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What you can do now to help prevent separation anxiety

We’ve all seen the jokes about how our dogs are tired of being walked, and our cats want us out of the house and back at work. While these are largely untrue (we have to believe that our pets love this extra time with us!), there is some truth to the confusion that our pets are experiencing with stay-at-home and social distancing measures in place. Hey, even humans are confused!

“Our pets are social creatures. It’s no wonder they can suffer when separated from us,” said Marissa Martino, Community Liaison and former Behavior Manager for the Dumb Friends League. “Treating separation anxiety can be challenging, however, there are many resources available to the pet parents.”

You can take action now to help minimize the stress your pet will likely experience as your schedule continues to change. With a little planning and consideration today, our hope is that you can prevent and reduce any separation anxiety related problems and set your pets up to successfully cope when your regular routine resumes.

Here are a few easy things you can do to help your pets navigate these transitions:

Dogs: One of the main risk factors for separation anxiety is a change in routine. To best set our dogs up for success, you should:

  1. Leave your dog alone multiple times per week – go for a walk (without your dog!), call a friend while enjoying some sun, or read a book in a separate room.
    • The most important thing is to leave your dog alone only as for long as they are comfortable. This might be 10 minutes, or it could be an hour. Do what works for you and your dog. For example, if your dog begins to experience distress like barking, whining or pacing at 20 minutes, only leave them alone for 15 minutes and gradually work toward 20. If you’re concerned about your dog getting into mischief, or you’re unsure of their comfort level when left alone, monitor them while you are away with technology like Furbo, Zoom or Facetime.
    • Signs your dog is okay being left alone:
      Relaxed body postures, sleeping, eating treats you left behind, drinking water, self-play
      What to do:
      Continue leaving your dog home alone frequently in the hopes that they will continue to be comfortable with absences.
    • Signs your dog is feeling stressed:
      Pacing, whining, howling, barking, accidents in the house (only when you are away), destruction near exits and entrances, inability to settle, self-injury.
      What to do:
      Avoid leaving them home alone for a length of time that would elicit this response and seek help from a professional, certified, force-free trainer.
    • Set up a “fun-zone” for your dog in another area, but be sure it’s separate from you. The fun zone might include items like Kongs, bully sticks, Nose Work hides, snuffle mats, etc. You want them to know that many fun things can be enjoyed even without you there!
    • Invest in some sturdy doggie food puzzles! Food puzzles help dogs burn energy, exercise their minds, boost their independence and can even slow down chow hounds.

Cats: Despite their reputations for being aloof, cats are social pets, which means they can experience separation anxiety. For this reason, we’d recommend a similar approach to that listed above for dogs.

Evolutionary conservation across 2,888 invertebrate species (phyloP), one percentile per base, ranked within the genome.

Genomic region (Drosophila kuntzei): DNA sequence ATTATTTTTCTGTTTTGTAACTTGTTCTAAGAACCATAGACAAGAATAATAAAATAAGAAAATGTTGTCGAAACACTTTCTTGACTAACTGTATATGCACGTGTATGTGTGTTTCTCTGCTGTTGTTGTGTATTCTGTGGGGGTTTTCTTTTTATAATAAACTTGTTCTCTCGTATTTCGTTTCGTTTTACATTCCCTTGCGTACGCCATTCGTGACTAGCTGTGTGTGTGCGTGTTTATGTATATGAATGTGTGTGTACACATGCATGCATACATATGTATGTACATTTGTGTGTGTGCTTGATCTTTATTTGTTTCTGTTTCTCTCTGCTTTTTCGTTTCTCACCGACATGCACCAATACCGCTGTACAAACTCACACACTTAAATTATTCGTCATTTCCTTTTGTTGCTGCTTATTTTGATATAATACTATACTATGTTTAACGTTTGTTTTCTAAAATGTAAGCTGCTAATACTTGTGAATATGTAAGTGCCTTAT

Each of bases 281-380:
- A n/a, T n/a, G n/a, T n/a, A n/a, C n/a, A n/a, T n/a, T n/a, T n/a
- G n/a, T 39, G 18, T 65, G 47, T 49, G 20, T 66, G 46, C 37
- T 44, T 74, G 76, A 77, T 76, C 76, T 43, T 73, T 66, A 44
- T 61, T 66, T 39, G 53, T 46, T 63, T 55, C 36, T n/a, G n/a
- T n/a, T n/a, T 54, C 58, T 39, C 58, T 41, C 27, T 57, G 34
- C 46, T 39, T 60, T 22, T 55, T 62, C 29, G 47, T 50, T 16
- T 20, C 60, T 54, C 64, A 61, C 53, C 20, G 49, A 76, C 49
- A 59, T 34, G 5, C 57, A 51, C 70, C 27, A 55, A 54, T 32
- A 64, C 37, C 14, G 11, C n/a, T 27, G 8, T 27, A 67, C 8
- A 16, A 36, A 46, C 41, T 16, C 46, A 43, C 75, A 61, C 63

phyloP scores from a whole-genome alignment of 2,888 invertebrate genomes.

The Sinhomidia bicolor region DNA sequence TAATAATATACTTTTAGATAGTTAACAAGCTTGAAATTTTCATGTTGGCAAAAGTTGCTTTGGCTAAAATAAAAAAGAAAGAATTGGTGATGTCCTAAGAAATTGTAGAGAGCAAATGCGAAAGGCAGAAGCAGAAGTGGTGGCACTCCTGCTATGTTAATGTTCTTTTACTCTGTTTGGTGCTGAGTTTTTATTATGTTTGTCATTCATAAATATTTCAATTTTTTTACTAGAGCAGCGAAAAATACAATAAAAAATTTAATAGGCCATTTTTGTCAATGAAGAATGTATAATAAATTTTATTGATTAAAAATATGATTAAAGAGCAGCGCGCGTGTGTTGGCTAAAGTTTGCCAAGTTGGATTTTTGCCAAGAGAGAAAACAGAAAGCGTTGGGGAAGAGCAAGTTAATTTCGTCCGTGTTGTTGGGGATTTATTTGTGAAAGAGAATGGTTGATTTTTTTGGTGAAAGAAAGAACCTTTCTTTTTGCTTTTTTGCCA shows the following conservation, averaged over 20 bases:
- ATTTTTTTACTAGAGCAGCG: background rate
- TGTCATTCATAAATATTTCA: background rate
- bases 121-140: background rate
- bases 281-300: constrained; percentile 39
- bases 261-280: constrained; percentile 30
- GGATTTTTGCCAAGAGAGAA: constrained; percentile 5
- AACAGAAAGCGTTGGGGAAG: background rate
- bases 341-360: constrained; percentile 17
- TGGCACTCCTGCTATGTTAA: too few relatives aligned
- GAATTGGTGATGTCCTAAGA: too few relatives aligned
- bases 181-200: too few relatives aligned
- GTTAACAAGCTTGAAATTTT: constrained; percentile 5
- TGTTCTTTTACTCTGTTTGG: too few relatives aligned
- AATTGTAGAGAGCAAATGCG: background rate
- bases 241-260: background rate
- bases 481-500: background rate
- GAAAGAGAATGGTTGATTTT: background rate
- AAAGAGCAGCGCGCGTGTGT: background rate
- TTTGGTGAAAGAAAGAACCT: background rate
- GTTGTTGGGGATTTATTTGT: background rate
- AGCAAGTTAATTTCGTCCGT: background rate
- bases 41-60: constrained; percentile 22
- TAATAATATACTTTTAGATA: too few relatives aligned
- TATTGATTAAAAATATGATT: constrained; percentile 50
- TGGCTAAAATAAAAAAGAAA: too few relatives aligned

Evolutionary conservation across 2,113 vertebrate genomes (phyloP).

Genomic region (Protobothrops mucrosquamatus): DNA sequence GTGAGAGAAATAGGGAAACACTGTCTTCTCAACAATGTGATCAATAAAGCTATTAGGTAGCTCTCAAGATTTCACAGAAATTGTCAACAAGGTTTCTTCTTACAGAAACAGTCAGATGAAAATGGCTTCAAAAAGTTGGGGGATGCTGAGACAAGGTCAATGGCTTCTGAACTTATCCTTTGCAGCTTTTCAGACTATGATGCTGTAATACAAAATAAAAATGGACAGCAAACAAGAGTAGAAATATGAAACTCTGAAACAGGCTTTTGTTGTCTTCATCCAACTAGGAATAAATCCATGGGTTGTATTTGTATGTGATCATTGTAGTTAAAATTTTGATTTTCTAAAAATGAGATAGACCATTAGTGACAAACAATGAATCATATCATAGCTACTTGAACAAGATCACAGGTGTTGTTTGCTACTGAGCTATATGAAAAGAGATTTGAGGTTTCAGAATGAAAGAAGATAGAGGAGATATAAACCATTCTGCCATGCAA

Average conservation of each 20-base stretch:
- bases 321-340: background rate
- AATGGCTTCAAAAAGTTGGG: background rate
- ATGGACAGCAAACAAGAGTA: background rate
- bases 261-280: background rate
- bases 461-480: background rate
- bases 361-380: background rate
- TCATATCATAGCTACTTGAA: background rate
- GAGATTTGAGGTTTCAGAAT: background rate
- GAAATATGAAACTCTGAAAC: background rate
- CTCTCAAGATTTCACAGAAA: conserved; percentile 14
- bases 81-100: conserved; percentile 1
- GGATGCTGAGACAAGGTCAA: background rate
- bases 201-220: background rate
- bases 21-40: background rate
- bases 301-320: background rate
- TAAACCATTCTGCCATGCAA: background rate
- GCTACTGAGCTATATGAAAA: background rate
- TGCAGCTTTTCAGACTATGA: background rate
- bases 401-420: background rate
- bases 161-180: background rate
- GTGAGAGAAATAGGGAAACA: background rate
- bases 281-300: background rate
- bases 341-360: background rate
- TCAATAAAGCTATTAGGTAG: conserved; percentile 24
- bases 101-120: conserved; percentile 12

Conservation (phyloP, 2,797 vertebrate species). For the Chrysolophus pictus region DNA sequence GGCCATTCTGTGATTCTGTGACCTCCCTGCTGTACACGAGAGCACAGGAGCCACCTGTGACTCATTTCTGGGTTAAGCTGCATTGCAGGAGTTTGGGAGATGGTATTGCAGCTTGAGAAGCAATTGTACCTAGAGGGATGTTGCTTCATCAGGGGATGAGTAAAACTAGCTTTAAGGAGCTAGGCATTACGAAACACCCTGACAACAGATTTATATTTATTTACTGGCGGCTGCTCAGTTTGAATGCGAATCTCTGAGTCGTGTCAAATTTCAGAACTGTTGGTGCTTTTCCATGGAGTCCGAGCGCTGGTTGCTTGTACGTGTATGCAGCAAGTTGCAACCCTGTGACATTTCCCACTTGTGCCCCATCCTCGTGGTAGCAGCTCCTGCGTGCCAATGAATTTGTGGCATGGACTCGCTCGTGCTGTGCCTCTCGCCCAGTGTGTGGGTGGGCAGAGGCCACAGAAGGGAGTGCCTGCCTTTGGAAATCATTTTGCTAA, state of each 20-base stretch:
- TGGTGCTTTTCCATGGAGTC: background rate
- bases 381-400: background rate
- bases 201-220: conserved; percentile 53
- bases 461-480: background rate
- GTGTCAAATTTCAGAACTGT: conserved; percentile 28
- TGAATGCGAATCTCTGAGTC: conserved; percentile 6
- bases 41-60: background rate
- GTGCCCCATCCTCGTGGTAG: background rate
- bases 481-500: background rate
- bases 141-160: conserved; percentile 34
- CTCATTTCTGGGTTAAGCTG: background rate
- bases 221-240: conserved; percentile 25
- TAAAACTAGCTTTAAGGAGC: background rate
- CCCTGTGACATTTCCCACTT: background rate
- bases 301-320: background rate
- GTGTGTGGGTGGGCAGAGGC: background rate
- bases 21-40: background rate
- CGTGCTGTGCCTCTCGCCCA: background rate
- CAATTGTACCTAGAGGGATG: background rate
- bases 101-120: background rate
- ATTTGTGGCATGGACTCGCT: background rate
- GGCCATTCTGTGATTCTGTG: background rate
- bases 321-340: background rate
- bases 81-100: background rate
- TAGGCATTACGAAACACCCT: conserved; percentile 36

1. Time alone daily, even just while the family takes a short walk.
  2. Give your kitty fun activities they can do alone:
    • Furry mice, foam balls, feathered objects and other toys can be left out for your cat to find. Some cats even enjoy food and treat puzzles! For best results, collect a variety of toys and rotate them often. Don’t forget to try some with catnip!
  3. Provide hiding places! These can be cardboard boxes, tunnels, or play cubes. Consider installing cat shelves, a new tower, or a seat with a window view. As an added bonus, install a bird feeder outside the window for non-stop entertainment!
  4. Engage your cat’s problem solving and hunting skills with puzzle toys, like a rolling cat feeder or an activity center. These tools are a great way to slow down enthusiastic eaters and keep your cat entertained!
  5. Make sure there are ample “legal” scratching outlets. Scratching is a healthy way for cats to release energy and display natural behavior. Make sure the scratch opportunities you are providing are sturdy, tall, and a material that your cat enjoys scratching. Kitty will be extra happy if you add catnip! There are many homemade options!

“With so many families adding new pets to their home and spending more than normal amounts of time with their animals right now (yay!), it is our hope that armed with this knowledge, you can proactively set your animals up for success for the long-term,” said Allison Hartlage, Manager of Animal Training and Behavior at the Humane Society of Boulder Valley. “Our community of animal welfare and behavior professionals are so eager to support you.”

If your pets already experience discomfort when left alone or if you need additional support, we are here to help. You can make an appointment to speak with one of our behavior specialists through the Dumb Friends League Behavior Helpline. It is a free resource available to all pet owners, regardless of where or how you acquired your pet. Additionally, we have a wealth of behavior resources available on our website.

Remember: you are not alone! There are expert behavior support resources across Colorado that can assist you and your pets.

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